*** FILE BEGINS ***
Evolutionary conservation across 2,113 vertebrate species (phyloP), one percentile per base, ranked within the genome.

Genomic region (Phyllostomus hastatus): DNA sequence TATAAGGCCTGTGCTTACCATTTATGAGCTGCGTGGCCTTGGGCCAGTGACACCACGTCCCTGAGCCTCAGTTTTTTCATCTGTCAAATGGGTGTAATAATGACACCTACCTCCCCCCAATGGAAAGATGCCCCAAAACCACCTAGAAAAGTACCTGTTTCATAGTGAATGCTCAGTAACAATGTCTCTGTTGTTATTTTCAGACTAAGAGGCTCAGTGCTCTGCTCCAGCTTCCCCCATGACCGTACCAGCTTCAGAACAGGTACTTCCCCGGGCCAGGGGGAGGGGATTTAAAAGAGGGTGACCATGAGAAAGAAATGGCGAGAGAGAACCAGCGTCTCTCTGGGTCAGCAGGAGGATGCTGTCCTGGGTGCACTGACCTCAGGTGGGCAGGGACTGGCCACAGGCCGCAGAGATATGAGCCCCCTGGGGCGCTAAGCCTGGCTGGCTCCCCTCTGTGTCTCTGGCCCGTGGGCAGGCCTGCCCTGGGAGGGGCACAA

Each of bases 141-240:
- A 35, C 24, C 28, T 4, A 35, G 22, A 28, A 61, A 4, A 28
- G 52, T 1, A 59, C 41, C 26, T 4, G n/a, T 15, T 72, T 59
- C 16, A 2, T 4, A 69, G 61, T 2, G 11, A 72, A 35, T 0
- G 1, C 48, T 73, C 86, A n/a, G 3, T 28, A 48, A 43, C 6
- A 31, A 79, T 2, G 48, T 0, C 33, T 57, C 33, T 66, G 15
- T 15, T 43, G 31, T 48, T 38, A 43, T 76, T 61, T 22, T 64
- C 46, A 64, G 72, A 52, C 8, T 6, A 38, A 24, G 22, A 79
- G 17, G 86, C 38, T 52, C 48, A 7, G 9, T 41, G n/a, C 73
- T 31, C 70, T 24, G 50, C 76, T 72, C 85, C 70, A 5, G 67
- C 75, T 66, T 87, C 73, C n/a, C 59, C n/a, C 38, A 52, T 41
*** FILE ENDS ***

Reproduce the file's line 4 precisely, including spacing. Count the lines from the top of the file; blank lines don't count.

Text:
- A 35, C 24, C 28, T 4, A 35, G 22, A 28, A 61, A 4, A 28